In the summer of 2012, Google made a big media splash when it showed that its researchers "trained a network of 1,000 computers wired up like a brain to recognize cats." While AI, neural networks and its most recent rebranding, "deep learning," were already established fields with decades of research and countless real-world applications behind them, the world at large (and all its cats) took notice. Deep learning, a branch of AI that closely mimics how neurons wire and fire, was becoming more powerful: The massive amounts of digital data and compute power needed for training these systems were now available to companies like Google. Since 2012, applications of AI have expanded to both the consumer and enterprise realms. For instance, AI can be applied to make smart phone pictures more beautiful, delete spam messages, recognize faces, translate languages, make video games more appealing and optimize sales engagements, among many others.
In 2018, five teams grew cucumbers in a ground-breaking Autonomous Greenhouse Challenge international competition. The twist: only one of the teams consisted of experienced human growers operating their greenhouse compartment manually. The remaining four teams consisted of international experts in the fields of horticulture and artificial intelligence (AI). They worked to develop AI solutions to manage their crops remotely and autonomously. The goal of the competition, the world's first Autonomous Greenhouse Challenge, was to drive breakthroughs in sustainable food production.
This paper presents a new dataset of Peter the Great's manuscripts and describes a segmentation procedure that converts initial images of documents into the lines. The new dataset may be useful for researchers to train handwriting text recognition models as a benchmark for comparing different models. It consists of 9 694 images and text files corresponding to lines in historical documents. The open machine learning competition Digital Peter was held based on the considered dataset. The baseline solution for this competition as well as more advanced methods on handwritten text recognition are described in the article. Full dataset and all code are publicly available.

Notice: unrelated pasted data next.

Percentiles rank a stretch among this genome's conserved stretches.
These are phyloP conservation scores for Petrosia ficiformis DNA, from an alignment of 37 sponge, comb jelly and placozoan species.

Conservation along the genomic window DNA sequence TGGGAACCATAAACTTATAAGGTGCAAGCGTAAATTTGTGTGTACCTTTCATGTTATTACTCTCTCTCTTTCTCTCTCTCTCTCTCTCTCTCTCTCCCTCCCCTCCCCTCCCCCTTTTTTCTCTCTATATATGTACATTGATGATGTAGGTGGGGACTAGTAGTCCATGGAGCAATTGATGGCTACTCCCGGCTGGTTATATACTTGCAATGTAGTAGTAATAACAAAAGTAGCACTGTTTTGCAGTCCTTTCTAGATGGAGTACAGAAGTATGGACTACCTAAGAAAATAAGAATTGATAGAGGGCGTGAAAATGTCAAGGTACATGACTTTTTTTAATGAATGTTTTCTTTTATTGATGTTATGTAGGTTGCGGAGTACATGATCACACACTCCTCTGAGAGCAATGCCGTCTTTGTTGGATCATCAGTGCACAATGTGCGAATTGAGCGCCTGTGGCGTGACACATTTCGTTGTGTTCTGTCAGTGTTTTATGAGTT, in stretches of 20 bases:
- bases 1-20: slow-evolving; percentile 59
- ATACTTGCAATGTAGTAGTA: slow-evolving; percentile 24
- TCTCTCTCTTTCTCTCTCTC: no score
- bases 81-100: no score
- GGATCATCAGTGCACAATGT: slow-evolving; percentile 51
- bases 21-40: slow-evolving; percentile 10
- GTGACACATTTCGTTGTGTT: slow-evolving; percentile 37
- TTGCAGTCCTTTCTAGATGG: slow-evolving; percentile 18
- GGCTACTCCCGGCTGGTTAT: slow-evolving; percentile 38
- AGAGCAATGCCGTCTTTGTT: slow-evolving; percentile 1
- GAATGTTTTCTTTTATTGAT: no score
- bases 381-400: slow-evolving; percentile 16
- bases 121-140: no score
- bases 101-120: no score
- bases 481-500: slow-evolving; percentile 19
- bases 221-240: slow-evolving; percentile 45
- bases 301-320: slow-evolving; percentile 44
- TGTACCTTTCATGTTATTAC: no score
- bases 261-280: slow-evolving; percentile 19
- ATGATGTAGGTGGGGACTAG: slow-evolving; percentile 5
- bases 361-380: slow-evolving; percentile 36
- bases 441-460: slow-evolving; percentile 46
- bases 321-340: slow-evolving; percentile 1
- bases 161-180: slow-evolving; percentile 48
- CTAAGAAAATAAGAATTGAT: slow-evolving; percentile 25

This book chapter describes a novel approach to training machine learning systems by means of a hybrid computer setup i.e. a digital computer tightly coupled with an analog computer. As an example a reinforcement learning system is trained to balance an inverted pendulum which is simulated on an analog computer, thus demonstrating a solution to the major challenge of adequately simulating the environment for reinforcement learning.
Zhang, Daniel, Mishra, Saurabh, Brynjolfsson, Erik, Etchemendy, John, Ganguli, Deep, Grosz, Barbara, Lyons, Terah, Manyika, James, Niebles, Juan Carlos, Sellitto, Michael, Shoham, Yoav, Clark, Jack, Perrault, Raymond
Welcome to the fourth edition of the AI Index Report. This year we significantly expanded the amount of data available in the report, worked with a broader set of external organizations to calibrate our data, and deepened our connections with the Stanford Institute for Human-Centered Artificial Intelligence (HAI). The AI Index Report tracks, collates, distills, and visualizes data related to artificial intelligence. Its mission is to provide unbiased, rigorously vetted, and globally sourced data for policymakers, researchers, executives, journalists, and the general public to develop intuitions about the complex field of AI. The report aims to be the most credible and authoritative source for data and insights about AI in the world.